The red herring has not been seen on the perambulating hors d’oeuvre trolley since the early days of Mao’s influence, when all things red were de rigueur. And there it is; my fallacy is neatly laid in your path to divert your attention from a very ordinary plate of food giving me the chance to massage your virtual sensory papillae with a mouthwatering encomium in praise of the classic bistro hors d’oeuvre of herring and warm potato salad/ harengs aux pommes de terre. Last year I spent some time in Lyon engaged in the arduous task of photographing some of the excellent restaurants that abound in that centre of gourmandise. Until that visit I had not encountered the saladier Lyonnais which is an hors d’oeuvre of Pantagruelian proportions. The exemplar of this traditional dish is to be found at the celebrated bouchon Lyonnais, La Meunière, where, on the occasion that I ate lunch, no fewer than 8 huge bowls of different salads were presented at the table, 4 of which are evident in the middle picture, bottom row, of the La Meunière compilation below.
Skipping a beat, I will quickly move on to share with you a passage, from a book that I am currently enjoying, whose sentiment ( the passage not the whole book) goes some way to explain my pleasure in restaurants such as this and in simple dishes such as harengs aux pommes de terre:”Complementarity is a deep mystery about taste just as it is about people.There is a profound unity-in-plurality when one meets a spirit that vibrates at the same frequency as one’s own..” A bit poncy, but you get the meaning: certain people, places and foods immediately resonate with me in a very pleasurable but unexpected and undefineable way…the reverse of this principle is even more powerful. The recipe for this dish is simplicity itself and just requires that the correct ingredients should be put together carefully and eaten in the right spirit. In Lyon I drank a delicious light Beaujolais with this hors d’oeuvre, but in the heat of the recent days, when I made the dish at home, I substituted a chilled glass of white and, of course, good bread.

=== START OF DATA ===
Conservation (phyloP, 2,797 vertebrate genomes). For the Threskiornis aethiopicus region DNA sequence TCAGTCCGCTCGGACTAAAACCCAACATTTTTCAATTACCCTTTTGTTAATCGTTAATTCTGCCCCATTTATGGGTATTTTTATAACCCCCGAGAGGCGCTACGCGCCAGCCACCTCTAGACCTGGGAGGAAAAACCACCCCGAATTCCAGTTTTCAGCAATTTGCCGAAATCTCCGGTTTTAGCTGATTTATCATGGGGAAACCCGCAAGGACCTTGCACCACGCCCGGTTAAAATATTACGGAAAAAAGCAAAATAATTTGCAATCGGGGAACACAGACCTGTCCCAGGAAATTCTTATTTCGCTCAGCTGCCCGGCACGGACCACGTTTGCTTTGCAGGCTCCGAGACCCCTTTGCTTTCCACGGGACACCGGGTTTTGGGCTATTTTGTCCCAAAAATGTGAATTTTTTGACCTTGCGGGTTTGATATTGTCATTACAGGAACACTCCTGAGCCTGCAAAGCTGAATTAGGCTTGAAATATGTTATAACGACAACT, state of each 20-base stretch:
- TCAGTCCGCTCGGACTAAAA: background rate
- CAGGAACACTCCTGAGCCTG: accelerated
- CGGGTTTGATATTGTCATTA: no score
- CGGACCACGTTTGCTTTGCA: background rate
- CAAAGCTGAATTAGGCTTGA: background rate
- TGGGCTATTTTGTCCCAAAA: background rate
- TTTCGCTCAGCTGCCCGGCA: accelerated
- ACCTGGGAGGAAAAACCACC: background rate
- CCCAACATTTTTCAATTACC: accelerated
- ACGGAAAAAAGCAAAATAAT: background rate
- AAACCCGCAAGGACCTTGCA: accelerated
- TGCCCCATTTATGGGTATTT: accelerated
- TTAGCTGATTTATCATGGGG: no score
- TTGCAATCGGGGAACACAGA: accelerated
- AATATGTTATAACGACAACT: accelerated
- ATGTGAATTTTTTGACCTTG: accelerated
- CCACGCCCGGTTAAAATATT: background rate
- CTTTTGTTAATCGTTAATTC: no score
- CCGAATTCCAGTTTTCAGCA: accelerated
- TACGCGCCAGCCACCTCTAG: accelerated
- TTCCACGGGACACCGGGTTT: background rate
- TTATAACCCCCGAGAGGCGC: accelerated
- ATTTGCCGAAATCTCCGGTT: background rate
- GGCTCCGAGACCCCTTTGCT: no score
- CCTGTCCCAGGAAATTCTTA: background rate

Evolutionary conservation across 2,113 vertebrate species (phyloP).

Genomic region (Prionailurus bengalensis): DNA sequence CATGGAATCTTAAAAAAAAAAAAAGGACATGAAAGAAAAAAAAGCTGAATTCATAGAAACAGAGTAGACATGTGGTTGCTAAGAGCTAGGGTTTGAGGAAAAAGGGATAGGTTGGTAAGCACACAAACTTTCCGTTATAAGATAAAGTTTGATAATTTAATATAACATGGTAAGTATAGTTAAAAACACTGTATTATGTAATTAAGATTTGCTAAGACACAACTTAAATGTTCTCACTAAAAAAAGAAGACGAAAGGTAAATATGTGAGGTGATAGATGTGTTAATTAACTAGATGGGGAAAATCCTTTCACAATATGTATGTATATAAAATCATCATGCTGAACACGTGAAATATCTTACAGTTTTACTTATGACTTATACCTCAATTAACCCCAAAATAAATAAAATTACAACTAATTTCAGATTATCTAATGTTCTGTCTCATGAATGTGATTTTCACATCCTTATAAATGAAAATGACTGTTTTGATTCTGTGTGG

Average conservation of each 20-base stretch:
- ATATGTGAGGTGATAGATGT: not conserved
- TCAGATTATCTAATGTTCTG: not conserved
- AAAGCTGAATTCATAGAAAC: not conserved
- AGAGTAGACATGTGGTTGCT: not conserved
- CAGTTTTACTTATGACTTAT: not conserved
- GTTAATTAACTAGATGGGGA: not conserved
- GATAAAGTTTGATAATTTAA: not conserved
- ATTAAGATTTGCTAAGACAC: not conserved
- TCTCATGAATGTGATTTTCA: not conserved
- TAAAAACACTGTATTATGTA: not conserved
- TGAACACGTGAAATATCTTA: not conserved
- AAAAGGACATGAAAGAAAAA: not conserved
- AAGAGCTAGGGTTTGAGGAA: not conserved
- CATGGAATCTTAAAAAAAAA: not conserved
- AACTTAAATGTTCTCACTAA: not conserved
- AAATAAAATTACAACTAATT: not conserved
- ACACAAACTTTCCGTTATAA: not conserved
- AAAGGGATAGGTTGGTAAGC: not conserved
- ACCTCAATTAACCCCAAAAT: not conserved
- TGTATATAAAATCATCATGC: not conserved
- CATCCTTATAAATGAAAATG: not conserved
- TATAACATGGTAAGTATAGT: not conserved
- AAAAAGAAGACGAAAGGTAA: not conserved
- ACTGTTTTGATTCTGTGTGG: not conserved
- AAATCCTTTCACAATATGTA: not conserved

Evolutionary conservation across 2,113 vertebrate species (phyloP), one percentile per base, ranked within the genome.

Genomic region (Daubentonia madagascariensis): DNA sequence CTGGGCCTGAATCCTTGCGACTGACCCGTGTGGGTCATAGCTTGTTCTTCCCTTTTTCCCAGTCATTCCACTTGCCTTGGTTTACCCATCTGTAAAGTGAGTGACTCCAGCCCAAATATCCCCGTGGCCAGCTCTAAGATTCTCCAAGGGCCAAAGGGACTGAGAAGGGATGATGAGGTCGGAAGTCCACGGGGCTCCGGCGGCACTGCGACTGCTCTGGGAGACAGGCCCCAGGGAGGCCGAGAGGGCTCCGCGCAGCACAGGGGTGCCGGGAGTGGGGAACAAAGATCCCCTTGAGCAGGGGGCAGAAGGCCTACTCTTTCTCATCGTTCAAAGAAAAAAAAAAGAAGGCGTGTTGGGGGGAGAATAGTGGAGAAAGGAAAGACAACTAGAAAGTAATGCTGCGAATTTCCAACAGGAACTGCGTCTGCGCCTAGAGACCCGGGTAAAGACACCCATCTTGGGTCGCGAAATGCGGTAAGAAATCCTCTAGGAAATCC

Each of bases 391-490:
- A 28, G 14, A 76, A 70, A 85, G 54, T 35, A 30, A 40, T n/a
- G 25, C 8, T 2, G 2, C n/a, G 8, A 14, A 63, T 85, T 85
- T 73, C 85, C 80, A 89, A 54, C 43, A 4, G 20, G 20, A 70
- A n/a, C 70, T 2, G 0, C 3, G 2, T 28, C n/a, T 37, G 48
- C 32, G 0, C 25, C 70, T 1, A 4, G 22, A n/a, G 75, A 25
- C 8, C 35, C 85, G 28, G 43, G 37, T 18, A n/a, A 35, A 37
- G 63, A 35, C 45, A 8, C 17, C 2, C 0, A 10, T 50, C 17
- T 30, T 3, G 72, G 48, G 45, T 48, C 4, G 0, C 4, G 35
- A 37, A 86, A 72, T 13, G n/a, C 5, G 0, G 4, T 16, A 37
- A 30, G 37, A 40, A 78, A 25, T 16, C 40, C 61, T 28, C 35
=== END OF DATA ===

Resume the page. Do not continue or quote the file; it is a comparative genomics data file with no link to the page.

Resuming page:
250gms small new potatoes – waxy.
4 fillets of Hareng Fumê Doux (smoked herring /not the very salty sort. If too salty soak in milk for a bit)
Handful of chopped fresh chives
Ground nut oil, rapeseed or some such mild oil…not olive oil.
Plunge the new potatoes, in their skins, into salted, boiling water and cook for about 15 minutes or until they are only just cooked.Drain the potatoes and cut into quarters or smaller pieces. Cut the herring fillets into similar size chunks. In a large bowl, mix together the warm potatoes, herring and chives lubricating the mixture with oil. Leave for a bit to let the flavours permeate.